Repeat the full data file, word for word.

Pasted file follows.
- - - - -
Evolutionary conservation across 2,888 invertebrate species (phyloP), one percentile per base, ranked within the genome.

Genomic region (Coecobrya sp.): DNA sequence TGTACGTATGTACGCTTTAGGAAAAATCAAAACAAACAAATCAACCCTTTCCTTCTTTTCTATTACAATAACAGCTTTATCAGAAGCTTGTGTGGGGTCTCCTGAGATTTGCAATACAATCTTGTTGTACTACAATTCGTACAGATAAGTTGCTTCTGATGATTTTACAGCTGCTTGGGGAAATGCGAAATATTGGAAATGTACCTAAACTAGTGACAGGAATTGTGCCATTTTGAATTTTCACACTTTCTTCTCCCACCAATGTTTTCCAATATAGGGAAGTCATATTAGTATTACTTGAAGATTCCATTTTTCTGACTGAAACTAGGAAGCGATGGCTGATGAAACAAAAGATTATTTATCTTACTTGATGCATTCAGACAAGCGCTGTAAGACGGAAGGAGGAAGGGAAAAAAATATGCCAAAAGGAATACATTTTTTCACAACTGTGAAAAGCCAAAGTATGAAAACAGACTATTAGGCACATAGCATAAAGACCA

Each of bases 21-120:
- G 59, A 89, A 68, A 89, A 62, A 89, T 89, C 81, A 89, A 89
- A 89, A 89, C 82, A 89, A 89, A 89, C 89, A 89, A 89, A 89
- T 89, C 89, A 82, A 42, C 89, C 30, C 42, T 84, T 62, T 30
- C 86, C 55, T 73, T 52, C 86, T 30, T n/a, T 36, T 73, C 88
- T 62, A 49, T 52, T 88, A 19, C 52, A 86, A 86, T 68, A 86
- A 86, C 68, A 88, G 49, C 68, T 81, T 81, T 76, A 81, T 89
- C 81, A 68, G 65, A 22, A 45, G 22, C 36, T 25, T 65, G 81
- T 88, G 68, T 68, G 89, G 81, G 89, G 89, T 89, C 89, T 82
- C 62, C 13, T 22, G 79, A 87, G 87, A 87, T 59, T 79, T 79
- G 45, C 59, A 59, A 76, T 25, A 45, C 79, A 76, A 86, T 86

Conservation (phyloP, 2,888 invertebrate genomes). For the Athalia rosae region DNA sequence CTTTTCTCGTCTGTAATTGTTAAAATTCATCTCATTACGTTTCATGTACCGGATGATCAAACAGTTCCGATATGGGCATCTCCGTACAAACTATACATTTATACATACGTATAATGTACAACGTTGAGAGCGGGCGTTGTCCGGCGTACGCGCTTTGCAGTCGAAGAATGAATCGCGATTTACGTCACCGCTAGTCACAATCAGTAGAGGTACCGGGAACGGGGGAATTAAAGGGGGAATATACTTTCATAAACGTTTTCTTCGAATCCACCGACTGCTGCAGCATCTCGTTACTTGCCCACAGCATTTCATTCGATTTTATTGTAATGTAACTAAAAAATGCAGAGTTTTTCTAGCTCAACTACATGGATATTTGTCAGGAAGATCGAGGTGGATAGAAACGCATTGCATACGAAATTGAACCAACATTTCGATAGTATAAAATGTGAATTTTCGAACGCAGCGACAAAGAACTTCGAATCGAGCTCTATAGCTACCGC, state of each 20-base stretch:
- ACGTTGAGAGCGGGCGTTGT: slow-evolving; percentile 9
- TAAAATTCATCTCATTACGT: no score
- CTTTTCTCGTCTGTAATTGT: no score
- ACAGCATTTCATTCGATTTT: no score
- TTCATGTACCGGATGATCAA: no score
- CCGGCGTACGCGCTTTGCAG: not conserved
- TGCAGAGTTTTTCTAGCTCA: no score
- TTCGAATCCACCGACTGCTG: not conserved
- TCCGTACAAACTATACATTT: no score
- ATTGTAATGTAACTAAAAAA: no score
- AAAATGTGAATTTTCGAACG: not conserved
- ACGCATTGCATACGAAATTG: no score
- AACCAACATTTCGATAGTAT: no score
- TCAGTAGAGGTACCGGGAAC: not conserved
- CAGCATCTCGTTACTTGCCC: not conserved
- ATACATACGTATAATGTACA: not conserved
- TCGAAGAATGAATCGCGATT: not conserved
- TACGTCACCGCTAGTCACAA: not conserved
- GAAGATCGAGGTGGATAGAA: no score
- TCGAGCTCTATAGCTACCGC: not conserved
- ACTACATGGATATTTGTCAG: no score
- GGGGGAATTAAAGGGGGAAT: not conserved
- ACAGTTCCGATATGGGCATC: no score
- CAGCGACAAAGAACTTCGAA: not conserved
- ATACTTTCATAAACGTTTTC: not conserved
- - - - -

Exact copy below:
Evolutionary conservation across 2,888 invertebrate species (phyloP), one percentile per base, ranked within the genome.

Genomic region (Coecobrya sp.): DNA sequence TGTACGTATGTACGCTTTAGGAAAAATCAAAACAAACAAATCAACCCTTTCCTTCTTTTCTATTACAATAACAGCTTTATCAGAAGCTTGTGTGGGGTCTCCTGAGATTTGCAATACAATCTTGTTGTACTACAATTCGTACAGATAAGTTGCTTCTGATGATTTTACAGCTGCTTGGGGAAATGCGAAATATTGGAAATGTACCTAAACTAGTGACAGGAATTGTGCCATTTTGAATTTTCACACTTTCTTCTCCCACCAATGTTTTCCAATATAGGGAAGTCATATTAGTATTACTTGAAGATTCCATTTTTCTGACTGAAACTAGGAAGCGATGGCTGATGAAACAAAAGATTATTTATCTTACTTGATGCATTCAGACAAGCGCTGTAAGACGGAAGGAGGAAGGGAAAAAAATATGCCAAAAGGAATACATTTTTTCACAACTGTGAAAAGCCAAAGTATGAAAACAGACTATTAGGCACATAGCATAAAGACCA

Each of bases 21-120:
- G 59, A 89, A 68, A 89, A 62, A 89, T 89, C 81, A 89, A 89
- A 89, A 89, C 82, A 89, A 89, A 89, C 89, A 89, A 89, A 89
- T 89, C 89, A 82, A 42, C 89, C 30, C 42, T 84, T 62, T 30
- C 86, C 55, T 73, T 52, C 86, T 30, T n/a, T 36, T 73, C 88
- T 62, A 49, T 52, T 88, A 19, C 52, A 86, A 86, T 68, A 86
- A 86, C 68, A 88, G 49, C 68, T 81, T 81, T 76, A 81, T 89
- C 81, A 68, G 65, A 22, A 45, G 22, C 36, T 25, T 65, G 81
- T 88, G 68, T 68, G 89, G 81, G 89, G 89, T 89, C 89, T 82
- C 62, C 13, T 22, G 79, A 87, G 87, A 87, T 59, T 79, T 79
- G 45, C 59, A 59, A 76, T 25, A 45, C 79, A 76, A 86, T 86

Conservation (phyloP, 2,888 invertebrate genomes). For the Athalia rosae region DNA sequence CTTTTCTCGTCTGTAATTGTTAAAATTCATCTCATTACGTTTCATGTACCGGATGATCAAACAGTTCCGATATGGGCATCTCCGTACAAACTATACATTTATACATACGTATAATGTACAACGTTGAGAGCGGGCGTTGTCCGGCGTACGCGCTTTGCAGTCGAAGAATGAATCGCGATTTACGTCACCGCTAGTCACAATCAGTAGAGGTACCGGGAACGGGGGAATTAAAGGGGGAATATACTTTCATAAACGTTTTCTTCGAATCCACCGACTGCTGCAGCATCTCGTTACTTGCCCACAGCATTTCATTCGATTTTATTGTAATGTAACTAAAAAATGCAGAGTTTTTCTAGCTCAACTACATGGATATTTGTCAGGAAGATCGAGGTGGATAGAAACGCATTGCATACGAAATTGAACCAACATTTCGATAGTATAAAATGTGAATTTTCGAACGCAGCGACAAAGAACTTCGAATCGAGCTCTATAGCTACCGC, state of each 20-base stretch:
- ACGTTGAGAGCGGGCGTTGT: slow-evolving; percentile 9
- TAAAATTCATCTCATTACGT: no score
- CTTTTCTCGTCTGTAATTGT: no score
- ACAGCATTTCATTCGATTTT: no score
- TTCATGTACCGGATGATCAA: no score
- CCGGCGTACGCGCTTTGCAG: not conserved
- TGCAGAGTTTTTCTAGCTCA: no score
- TTCGAATCCACCGACTGCTG: not conserved
- TCCGTACAAACTATACATTT: no score
- ATTGTAATGTAACTAAAAAA: no score
- AAAATGTGAATTTTCGAACG: not conserved
- ACGCATTGCATACGAAATTG: no score
- AACCAACATTTCGATAGTAT: no score
- TCAGTAGAGGTACCGGGAAC: not conserved
- CAGCATCTCGTTACTTGCCC: not conserved
- ATACATACGTATAATGTACA: not conserved
- TCGAAGAATGAATCGCGATT: not conserved
- TACGTCACCGCTAGTCACAA: not conserved
- GAAGATCGAGGTGGATAGAA: no score
- TCGAGCTCTATAGCTACCGC: not conserved
- ACTACATGGATATTTGTCAG: no score
- GGGGGAATTAAAGGGGGAAT: not conserved
- ACAGTTCCGATATGGGCATC: no score
- CAGCGACAAAGAACTTCGAA: not conserved
- ATACTTTCATAAACGTTTTC: not conserved